After reviewing my Books Read 2012 list, I told myself that in 2013 I would read more non-fiction. I love non-fiction – history, biographies, culture – I love it all. But for some reason, there wasn’t a lot of it in 2012 (for me).
Nearly 2 months into 2013 and I’m off to a good start: Onward, Lady Almina and At Home have already been added to my Books Read 2013 list.
But the one I was most looking forward to reading was Far From the Tree: Parents, Children and the Search for Identity.
I first read about this book on the Huffington Post’s Book section. When I was next in the bookstore I made a point of searching it out, read the first 2 lines and knew I had to have it. But it was Christmas time and any book hoarder will know, you can’t buy yourself books at that time of year. Far too risky. So I waited.
Good things come to those who wait – I got a whole bunch of book gift cards for Christmas and Far From the Tree was the first book I ran out to buy.
Andrew Solomon started writing this book as a way to work through his own complicated relationship with his parents. He is gay and it was always something that separated him from his parents in a negative way, something that he struggled with for a very long time. As a way of working through this relationship he decided to research how otherness affects the relationship between parents and children. He interviewed families of children who are deaf, dwarfs, have Down syndrome, are Autistic, Schizophrenic, commit crimes, are a product of rape, have severe mental and physical disabilities, or are Transgendered.
The central theme of his research seemed to be the decisions surrounding acceptance or trying to find a cure. For example people that have Down syndrome and a lot of their families, don’t think of Down syndrome as something that needs a cure – it is just a different way of being. Other families wish that there was a cure, or are very open about the fact that had they known before, they would have terminated the pregnancy. Each in their own way struggle with the acceptance of difference and/or the wish that things were different.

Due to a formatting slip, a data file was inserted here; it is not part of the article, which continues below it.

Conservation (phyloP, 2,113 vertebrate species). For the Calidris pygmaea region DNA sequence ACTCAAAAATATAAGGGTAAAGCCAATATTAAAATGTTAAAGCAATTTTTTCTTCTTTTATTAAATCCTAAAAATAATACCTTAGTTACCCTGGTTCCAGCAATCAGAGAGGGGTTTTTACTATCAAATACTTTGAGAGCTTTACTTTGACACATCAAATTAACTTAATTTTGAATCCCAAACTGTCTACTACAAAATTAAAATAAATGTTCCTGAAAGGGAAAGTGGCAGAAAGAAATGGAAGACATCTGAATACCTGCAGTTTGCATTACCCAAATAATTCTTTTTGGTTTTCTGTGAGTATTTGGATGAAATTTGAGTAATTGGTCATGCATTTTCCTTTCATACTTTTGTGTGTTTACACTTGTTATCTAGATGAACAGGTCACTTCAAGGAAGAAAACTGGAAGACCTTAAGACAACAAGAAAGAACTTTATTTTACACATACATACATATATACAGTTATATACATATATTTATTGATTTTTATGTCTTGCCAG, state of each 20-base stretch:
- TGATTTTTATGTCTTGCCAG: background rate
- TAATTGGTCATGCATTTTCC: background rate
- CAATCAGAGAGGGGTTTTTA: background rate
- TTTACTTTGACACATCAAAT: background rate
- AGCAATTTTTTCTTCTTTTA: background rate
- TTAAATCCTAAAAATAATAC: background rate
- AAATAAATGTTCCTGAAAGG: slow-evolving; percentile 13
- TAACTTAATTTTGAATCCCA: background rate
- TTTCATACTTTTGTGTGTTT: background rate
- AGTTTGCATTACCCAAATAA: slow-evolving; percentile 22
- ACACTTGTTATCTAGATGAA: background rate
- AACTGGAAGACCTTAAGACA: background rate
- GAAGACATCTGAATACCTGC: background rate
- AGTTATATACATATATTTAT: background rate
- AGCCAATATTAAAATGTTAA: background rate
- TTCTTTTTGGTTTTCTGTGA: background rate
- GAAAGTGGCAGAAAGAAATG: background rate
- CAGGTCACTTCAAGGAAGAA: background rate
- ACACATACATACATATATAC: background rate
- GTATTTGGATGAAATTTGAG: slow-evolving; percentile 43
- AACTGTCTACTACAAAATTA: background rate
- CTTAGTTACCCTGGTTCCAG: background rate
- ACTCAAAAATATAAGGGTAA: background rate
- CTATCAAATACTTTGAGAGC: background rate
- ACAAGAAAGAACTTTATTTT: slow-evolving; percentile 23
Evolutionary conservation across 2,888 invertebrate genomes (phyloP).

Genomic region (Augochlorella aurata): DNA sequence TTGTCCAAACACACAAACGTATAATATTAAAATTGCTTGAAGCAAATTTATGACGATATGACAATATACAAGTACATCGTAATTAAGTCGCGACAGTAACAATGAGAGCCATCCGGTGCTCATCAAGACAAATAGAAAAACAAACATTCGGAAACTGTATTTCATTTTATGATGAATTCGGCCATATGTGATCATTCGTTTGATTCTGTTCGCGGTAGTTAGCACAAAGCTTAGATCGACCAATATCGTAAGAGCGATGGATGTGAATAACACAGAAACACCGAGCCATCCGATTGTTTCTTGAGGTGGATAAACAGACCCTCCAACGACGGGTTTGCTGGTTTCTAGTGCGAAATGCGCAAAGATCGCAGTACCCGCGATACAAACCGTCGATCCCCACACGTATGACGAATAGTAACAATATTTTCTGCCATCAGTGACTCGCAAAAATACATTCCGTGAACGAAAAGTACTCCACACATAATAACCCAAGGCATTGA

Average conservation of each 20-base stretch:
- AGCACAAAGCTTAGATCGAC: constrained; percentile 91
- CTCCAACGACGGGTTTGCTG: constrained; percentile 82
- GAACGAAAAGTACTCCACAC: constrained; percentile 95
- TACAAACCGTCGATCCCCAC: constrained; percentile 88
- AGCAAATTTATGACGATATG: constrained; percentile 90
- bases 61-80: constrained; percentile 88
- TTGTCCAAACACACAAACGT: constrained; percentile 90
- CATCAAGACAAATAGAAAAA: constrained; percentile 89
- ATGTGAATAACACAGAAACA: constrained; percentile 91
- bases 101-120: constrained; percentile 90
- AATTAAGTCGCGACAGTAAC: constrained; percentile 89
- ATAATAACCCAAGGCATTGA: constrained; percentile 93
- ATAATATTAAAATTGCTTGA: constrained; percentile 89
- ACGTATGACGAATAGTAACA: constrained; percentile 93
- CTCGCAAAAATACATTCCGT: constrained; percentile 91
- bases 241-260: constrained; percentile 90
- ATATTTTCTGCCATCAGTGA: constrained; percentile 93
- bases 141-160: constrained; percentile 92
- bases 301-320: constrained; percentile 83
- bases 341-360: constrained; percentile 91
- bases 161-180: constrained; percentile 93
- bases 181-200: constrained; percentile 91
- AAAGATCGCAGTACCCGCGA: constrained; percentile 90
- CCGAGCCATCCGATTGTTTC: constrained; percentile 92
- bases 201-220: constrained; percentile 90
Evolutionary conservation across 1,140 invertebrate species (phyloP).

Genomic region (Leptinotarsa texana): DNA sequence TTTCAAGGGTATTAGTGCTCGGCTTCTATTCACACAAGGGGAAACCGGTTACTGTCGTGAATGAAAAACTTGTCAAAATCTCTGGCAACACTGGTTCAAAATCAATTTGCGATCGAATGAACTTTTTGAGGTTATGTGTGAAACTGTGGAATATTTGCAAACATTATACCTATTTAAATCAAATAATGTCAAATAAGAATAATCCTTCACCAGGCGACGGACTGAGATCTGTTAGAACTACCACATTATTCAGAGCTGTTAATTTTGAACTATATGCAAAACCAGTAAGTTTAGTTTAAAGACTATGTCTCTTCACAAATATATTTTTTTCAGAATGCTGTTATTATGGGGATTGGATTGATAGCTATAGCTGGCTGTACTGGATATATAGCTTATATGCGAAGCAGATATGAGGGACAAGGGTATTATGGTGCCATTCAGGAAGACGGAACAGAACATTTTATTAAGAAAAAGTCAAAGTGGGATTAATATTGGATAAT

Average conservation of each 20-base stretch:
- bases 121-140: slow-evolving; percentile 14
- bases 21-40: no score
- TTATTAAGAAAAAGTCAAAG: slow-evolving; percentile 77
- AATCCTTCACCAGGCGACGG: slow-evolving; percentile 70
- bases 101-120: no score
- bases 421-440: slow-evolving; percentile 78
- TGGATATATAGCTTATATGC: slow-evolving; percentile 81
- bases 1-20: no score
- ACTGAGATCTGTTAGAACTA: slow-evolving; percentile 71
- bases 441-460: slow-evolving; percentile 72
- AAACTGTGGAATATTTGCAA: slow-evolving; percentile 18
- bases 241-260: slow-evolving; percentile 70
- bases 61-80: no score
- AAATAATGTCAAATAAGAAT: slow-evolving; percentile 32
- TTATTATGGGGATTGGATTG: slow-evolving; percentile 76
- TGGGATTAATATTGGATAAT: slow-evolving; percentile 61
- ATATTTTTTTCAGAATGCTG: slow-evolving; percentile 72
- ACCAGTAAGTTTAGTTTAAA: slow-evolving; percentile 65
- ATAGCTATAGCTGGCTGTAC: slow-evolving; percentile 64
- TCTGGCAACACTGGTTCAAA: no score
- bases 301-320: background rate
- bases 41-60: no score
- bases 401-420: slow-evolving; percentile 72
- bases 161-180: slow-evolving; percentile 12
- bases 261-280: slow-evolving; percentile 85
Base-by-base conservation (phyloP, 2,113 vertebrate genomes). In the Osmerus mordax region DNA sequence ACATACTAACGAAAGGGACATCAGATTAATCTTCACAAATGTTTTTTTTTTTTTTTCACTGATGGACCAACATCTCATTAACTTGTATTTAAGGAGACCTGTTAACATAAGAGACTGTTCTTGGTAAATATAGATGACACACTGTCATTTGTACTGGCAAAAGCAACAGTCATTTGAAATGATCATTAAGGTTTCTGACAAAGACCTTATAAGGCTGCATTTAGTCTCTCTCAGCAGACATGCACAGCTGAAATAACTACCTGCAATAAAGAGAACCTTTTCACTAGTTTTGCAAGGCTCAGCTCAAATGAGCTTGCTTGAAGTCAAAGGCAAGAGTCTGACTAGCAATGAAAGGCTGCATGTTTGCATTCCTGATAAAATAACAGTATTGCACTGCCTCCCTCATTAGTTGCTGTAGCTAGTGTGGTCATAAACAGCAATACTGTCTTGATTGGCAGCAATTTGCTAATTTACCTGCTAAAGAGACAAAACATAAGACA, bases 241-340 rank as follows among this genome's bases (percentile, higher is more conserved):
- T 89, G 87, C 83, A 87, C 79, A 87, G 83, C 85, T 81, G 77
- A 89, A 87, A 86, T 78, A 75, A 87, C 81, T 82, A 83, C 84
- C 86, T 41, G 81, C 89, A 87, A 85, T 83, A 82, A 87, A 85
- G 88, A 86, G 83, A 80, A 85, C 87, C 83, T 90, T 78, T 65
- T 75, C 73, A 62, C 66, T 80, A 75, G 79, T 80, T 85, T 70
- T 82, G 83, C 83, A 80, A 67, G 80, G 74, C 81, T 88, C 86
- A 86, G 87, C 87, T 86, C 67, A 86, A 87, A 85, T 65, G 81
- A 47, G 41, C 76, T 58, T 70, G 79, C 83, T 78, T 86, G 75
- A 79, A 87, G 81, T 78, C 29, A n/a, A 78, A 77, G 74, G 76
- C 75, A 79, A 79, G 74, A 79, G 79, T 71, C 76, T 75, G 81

This book is heavy and if you read it in public, be warned that there is a high possibility of you crying in front of strangers. The chapter about children conceived in rape was particularly difficult to get through. But there are also lots of stories that are inspiring, like the parents that embrace their transgendered children despite the fact that in a lot of communities this is actually a very dangerous thing to do (what’s that about anyway? They are children).
I loved this book. I’ve been telling a lot of people about it and I know at least one person that has bought it for herself and I’m working on a second person. She won’t be a hard sell I don’t think.
I think that this book is an eye opener. A reminder to celebrate our differences, even the ones that terrify us.